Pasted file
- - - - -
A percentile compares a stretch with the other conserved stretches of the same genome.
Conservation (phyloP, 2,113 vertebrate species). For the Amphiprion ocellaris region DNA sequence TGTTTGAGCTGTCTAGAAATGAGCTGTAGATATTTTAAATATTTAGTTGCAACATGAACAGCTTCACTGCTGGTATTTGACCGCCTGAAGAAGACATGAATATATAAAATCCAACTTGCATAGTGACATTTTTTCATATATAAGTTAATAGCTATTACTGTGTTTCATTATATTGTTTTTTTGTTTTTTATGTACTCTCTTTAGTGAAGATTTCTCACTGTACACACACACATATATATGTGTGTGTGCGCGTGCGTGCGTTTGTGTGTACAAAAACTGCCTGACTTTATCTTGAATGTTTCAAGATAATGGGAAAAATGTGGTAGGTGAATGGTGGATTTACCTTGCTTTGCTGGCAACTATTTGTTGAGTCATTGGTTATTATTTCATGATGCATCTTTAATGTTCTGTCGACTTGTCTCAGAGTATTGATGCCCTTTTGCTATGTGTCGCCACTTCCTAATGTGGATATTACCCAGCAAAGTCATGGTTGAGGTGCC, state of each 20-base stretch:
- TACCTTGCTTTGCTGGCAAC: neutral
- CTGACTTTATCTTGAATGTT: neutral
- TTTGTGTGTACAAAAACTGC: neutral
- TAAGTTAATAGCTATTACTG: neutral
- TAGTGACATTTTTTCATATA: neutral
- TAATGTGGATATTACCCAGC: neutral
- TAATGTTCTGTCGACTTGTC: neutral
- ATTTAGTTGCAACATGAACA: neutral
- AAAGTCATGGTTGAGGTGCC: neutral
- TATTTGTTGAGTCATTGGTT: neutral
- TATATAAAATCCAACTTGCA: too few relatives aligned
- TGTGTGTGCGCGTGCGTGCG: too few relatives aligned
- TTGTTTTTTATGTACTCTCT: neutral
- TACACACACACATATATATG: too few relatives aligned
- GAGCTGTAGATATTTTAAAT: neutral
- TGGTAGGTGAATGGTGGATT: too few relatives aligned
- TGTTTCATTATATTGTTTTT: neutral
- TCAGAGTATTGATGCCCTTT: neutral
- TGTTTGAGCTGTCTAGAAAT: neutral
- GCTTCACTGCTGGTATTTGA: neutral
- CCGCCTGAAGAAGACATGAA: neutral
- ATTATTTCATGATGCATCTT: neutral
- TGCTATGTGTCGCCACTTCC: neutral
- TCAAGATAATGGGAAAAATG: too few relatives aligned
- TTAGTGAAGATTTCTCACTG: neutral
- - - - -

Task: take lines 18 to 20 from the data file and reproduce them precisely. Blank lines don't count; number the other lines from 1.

- TGGTAGGTGAATGGTGGATT: too few relatives aligned
- TGTTTCATTATATTGTTTTT: neutral
- TCAGAGTATTGATGCCCTTT: neutral